May O’Donnell was born in Sacramento, Ca. in 1906 and studied dance with Estelle Reed. She moved to New York City and was a member of the Martha Graham Dance Company from 1932-1938. During these years she began her career as a choreographer with “Of Pioneer Women” (1937) danced to music by Ray Green. In 1938 she and Ray decided to return to California, stopping in Santa Fe to get married, with choreographer and life long friend, Gertrude Schurr, as their witness. Upon their return to San Francisco, the three founded the San Francisco Dance Theater and, with May and Ray’s union, began one of the most prolific collaborations between dance and music.
Ms. O’Donnell toured with Jose Limon from 1940-1942 with Ray Green as their manager and composer. They had met in 1940 at Mills College and performed together later that year at Bennington College. Their full program, composed of dances choreographed separately and jointly, was called “On American Themes” and consisted of “Curtain Raiser”, “This story is Legend”, “War Lyrics” and “Three Inventories of Casey Jones” in which Jose danced the conductor and May the engine. They toured for three years, predominantly on the west coast, visiting small towns and big cities. In 1942 Jose Limon returned to the east coast and May to her studio in San Francisco to pursue their individual careers. It was during this time that the highly acclaimed “Suspension” (1943), was choreographed, accompanied by music by Ray Green. “Suspension” was inspired by May’s viewing of a plane flying below her while she was standing atop a hill in California, and is accompanied by T.S. Eliot’s words from Four Quartets. “At the still point of the turning world…there the dance is.”
May returned to New York and the Graham Company in 1944 dancing as a guest artist. It was during this time that she created several roles such as the Pioneering Woman in “Appalachian Spring” (1944), Attendant in “Herodiade” (1944), She of the Earth in “Dark Meadow” (1946) and Chorus in “Cave of the Heart” (1946). It was also during this time that she established the O’Donnell-Shurr Modern Dance Studio in NYC and developed her own choreography. In 1950 she began devoting all her energies to her own works and to building a repertoire of dances over a period of fifteen years including “Dance Sonata Nos. 1 and 2” (1952 and 58), “Legendary Forest” (1954), “Dance Energies” (1959), “The Queen’s Obsession” (1952 and 59), “Illuminations” (1956) and “Drift” (1958). During this period she gave dance workshops at various colleges and universities including summer workshops at the University of California at Berkeley in 1959-60-61, concluding each summer program with a performance by her company.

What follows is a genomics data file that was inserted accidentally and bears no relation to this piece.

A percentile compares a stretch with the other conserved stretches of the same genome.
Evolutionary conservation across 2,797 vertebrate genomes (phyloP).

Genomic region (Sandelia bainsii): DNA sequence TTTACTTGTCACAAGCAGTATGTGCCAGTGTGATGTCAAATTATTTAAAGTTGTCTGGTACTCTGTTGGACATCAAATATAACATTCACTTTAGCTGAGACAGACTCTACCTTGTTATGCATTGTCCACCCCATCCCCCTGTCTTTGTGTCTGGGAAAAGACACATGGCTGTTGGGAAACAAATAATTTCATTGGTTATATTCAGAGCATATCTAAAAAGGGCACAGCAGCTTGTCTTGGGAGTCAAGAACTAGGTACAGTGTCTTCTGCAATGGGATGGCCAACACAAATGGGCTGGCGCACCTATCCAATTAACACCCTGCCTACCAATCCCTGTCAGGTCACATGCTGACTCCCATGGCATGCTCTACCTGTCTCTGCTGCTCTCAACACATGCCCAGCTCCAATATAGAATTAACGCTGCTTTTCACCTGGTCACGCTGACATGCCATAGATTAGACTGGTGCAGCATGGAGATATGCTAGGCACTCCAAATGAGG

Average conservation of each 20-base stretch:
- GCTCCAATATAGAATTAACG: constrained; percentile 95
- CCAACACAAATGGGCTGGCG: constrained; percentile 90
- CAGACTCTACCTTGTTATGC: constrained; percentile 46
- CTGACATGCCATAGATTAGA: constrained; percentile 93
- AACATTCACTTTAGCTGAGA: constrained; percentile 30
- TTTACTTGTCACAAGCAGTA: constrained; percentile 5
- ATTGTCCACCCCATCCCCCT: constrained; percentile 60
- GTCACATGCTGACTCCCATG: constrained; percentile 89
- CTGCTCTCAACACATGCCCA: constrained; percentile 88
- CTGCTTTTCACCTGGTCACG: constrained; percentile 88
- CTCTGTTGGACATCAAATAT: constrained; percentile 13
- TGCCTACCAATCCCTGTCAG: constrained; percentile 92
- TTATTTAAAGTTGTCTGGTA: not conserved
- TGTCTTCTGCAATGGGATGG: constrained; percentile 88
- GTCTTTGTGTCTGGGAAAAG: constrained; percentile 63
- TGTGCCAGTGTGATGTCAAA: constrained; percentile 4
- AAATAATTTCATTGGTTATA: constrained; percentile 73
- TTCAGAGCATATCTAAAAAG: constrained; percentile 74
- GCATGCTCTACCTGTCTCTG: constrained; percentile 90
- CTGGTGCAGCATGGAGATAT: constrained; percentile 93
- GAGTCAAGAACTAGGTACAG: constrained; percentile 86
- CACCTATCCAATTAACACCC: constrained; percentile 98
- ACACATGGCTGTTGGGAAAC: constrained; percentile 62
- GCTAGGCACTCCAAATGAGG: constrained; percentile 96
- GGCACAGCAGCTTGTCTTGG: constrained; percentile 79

From 1962-1971 she was on the faculty at the High School for the Performing Arts in
NYC helping to mold young performers such as Daniel Lewis, Laura Dean, John Parks, Dennis Wayne, Gary Chryst, Risa Steinberg and Mari Kajiwara – to name a few. In 1974 the new May O’Donnell Dance Company was formed, which continued to perform her dances into the early 1990’s. May O’Donnell remained a prolific choreographer and created “Pursuit of Happiness” (1977), “Vibrations” (1978), “Homage to Shiva” (1980), “Three Nocturnes and a Quartet” (1981), “Powers of Ten” (1984) and “Etudes and Scherzos” (1988). Her last choreographic piece was created in 1993 at the age of 87.
May O’Donnell’s works have been staged and performed by such dance companies as the Alvin Ailey American Dance Theater, New York City and Houston Ballets, Contemporary Dance Company of London, The Oakland Ballet, Shawl-Anderson Modern Dance Center, and DansKern, Amsterdam.
She was an influential teacher, counting among her students Gerald Arpino, Cora Cahan, Robert Joffrey, Ben Vereen, Dudley Williams, Chris and Margie Gillis and Norman Walker. Her dance technique has been taught at Adelphi University, Oberlin College, Dowling College, Westchester State College, Mills College, Case Western Reserve University, the Laban Centre in London, DansKern in Amsterdam, and continues to be taught at Kent State University, Marymount Manhattan College, Montclair State University, The Steffi Nossen School, and in Italy and Switzerland. Those who continue her legacy and teach The O’Donnell Technique are Nancy Lushington, Barbara Allegra and Sabatino Verlezza.